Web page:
FIG. 3 is a sectional view on the line 33 of FIG. 2 to further illustrate structural details of the tool;

FIG. 4 is a sectional view on the line 44 of FIG. 2 to show one form of one of the hold down collars for retaining the scraper blades in position on the tool;

FIG. 5 is an isometric view showing a preferred form of the spacers used in the tool for spacing and positioning the blades thereon;

FIG. 6 is a longitudinal sectional view showing the upper end of an alternate embodiment of the tool of the present invention; and,

FIG. 7 is a sectional view on the line 7-7 of FIG. 6 to illustrate the catch basin which may be used for collecting the objects scraped from the interior of the well casing.

Attention is first directed to FIG. 1 of the drawings wherein the form of the invention therein illustrated is represented generally by the numeral 8 and includes the mandrel 9 which is provided with a male or pin threaded end 16, and a female or box threaded end 11 whereby the scraper tool may be secured in a string of pipe to enable it to be lowered into a well bore.

Mounted on the mandrel are two rows of scraper blades designated generally by the numerals 12 and 13. It will be noted that the cutter or scraper blades designated generally by the numeral 14 are staggered circumferentially in relation to each other in each row, and

, it will be further noted that the cutter blades 14 in the row 12 are staggered longitudinally of the mandrel 9 in relation to the cutter blades 14 in the row 13 so that the cutter blades have an effective scraping area of 360. This enables the entire inner periphery of a well casing to be engaged by the cutter blades in order to thoroughly clean the circumferential extent of the tubular member in which the tool is used.

The mandrel 9 is illustrated in greater detail in FIG. 2 of the drawings and is shown as being hollow, or having a passage as shown at 15 therethrough for the circulation of well fluids through the tool as it is being manipulated in the well bore, in a manner well known in the art.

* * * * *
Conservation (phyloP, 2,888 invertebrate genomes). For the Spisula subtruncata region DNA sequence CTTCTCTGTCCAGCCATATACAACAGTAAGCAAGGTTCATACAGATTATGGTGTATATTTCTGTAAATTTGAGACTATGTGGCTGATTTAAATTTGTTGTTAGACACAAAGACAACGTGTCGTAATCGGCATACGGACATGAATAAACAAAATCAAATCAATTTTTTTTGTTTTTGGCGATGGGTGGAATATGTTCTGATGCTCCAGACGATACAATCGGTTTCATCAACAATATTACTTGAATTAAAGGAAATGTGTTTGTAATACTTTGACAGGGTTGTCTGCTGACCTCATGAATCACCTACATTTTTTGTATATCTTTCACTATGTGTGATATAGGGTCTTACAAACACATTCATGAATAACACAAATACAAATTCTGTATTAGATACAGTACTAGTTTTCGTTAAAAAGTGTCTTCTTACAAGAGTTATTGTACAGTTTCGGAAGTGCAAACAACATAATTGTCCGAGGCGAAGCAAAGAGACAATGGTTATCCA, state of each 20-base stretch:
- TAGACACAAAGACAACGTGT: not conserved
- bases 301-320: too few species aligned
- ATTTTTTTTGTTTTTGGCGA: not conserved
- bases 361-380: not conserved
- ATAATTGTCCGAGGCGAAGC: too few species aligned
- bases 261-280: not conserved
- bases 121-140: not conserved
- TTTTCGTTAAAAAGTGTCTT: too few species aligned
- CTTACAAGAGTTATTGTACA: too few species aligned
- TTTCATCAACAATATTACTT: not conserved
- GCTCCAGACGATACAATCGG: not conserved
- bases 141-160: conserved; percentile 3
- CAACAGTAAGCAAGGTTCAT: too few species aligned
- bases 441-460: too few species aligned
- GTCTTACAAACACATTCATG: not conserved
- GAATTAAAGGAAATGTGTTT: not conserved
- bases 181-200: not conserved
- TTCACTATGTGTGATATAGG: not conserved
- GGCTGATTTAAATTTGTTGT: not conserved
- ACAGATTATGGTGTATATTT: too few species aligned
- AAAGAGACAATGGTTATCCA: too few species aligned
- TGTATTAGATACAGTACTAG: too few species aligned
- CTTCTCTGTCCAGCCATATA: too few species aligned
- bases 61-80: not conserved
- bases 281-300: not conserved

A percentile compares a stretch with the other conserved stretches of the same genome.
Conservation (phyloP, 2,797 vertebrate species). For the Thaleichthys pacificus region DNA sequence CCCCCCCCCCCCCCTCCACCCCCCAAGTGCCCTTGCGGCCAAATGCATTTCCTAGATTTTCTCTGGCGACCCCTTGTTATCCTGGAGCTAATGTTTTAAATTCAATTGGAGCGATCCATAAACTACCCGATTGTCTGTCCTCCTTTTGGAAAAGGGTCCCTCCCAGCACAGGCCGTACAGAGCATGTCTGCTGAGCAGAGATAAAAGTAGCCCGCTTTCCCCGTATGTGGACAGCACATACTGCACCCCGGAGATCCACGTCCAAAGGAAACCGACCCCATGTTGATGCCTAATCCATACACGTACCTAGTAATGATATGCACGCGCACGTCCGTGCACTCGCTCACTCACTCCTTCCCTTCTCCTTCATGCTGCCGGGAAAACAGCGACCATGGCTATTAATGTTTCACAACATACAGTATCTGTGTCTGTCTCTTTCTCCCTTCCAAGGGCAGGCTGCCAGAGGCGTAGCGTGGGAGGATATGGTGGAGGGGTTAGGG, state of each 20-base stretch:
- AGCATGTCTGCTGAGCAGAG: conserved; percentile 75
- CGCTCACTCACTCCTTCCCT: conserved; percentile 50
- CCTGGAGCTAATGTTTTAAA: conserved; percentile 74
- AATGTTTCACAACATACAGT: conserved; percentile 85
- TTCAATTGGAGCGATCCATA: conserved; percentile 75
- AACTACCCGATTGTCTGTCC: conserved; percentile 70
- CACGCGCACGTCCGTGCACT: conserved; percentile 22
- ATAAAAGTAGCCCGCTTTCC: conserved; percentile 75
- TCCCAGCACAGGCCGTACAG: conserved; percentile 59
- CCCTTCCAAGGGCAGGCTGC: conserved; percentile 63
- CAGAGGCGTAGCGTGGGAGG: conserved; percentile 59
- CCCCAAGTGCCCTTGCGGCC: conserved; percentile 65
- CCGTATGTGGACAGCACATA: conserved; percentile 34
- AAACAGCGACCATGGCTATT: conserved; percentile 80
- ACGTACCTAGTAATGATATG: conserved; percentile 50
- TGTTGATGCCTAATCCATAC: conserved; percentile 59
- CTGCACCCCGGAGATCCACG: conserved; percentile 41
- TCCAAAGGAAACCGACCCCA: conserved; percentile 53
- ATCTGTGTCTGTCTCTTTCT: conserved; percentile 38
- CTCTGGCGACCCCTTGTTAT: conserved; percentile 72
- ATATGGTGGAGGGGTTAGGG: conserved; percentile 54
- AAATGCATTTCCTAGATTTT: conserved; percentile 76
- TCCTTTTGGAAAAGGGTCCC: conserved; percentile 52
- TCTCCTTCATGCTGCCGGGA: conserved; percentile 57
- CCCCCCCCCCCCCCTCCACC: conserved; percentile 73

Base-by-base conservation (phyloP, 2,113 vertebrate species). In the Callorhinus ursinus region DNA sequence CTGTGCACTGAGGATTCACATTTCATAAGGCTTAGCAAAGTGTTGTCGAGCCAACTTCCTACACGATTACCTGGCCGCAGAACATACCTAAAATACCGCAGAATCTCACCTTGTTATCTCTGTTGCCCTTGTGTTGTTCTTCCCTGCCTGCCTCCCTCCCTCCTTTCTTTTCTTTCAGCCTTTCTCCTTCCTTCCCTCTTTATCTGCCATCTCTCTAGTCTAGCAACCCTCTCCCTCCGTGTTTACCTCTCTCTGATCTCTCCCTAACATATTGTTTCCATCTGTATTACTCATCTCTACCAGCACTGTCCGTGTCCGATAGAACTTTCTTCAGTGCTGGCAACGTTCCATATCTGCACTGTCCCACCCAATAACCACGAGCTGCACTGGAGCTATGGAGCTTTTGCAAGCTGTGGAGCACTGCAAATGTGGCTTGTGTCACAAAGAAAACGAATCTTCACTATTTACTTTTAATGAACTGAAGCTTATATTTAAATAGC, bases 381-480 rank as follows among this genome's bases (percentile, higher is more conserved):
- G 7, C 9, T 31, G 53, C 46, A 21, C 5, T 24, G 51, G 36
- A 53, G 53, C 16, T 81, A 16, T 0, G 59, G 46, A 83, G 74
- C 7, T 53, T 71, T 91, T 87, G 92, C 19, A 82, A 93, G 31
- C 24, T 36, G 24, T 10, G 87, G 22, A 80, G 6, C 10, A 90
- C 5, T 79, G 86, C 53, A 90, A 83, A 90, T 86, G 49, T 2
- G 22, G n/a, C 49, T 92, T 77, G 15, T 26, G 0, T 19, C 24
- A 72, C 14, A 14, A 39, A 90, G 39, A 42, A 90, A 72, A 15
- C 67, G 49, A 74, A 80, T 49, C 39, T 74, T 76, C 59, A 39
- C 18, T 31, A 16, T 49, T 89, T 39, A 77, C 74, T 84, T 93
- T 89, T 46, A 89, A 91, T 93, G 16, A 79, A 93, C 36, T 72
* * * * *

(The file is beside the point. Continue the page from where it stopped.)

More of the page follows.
The mandrel 9 is reduced in its diameter along its longitudinal axis as illustrated at 16 so as to provide longitudinally and circumferentially extending recesses 18 and 19 on the mandrel. It will be noted that the portion 21 of the mandrel is substantially its normal diameter, which portion functions to separate the longitudinally extending recesses 18 and 19 from each other and performs additional functions as will be described in greater detail hereinafter. It will be noted, as illustrated in FIG. 2 of the drawings that the recess 18 is above the recess 19 in the normal position of the tool as it is lowered into the well bore, and it may therefore be termed the upper recess, and the recess 19 the lower recess in the mandrel. The blades designated generally at 14 extend longitudi nally in each of the recesses 18 and 19 as illustrated in FIG. 2 of the drawings, as do the spacers designated generally by the numeral 22.

The recesses 13 and 19 may be formed on the mandrel by any suitable means such as by cutting the recesses on a lathe, and this greatly reduces the cost of the tool over the previous forms of casing scrapers employed.

The blades 14 are each provided with a cutter surface designated generally by the numeral 23 on the front surface thereof, which cutter surface is formed by a plurality of longitudinally spaced cutting teeth 24- which extend circurnferentially of the blade at an angle relative to its longitudinal axis as better illustrated at FIG. 1 of the drawings. The cutter teeth 24 may be provided with any suitable form of hard facing to resist wearing of the teeth and thereby increase the useful life thereof. Suitable recesses as indicated at 25 are provided in the nether side 25 of the cutter blades 14 and disposed in the recesses 25 or spring means 27 which abut against the mandrel 9 on the bottom 30 of the recesses as shown in the drawings so as to urge the cutters 14 radially outwardly of the tool and recesses in which they are positioned. It will be further noted that each of the blades 14 is provided with an undercut portion 31 on each of its ends to enable the cutter blades to be retained within their respective recesses While permitting radial movement thereof to engage the inner periphery of the casing for scraping thereof.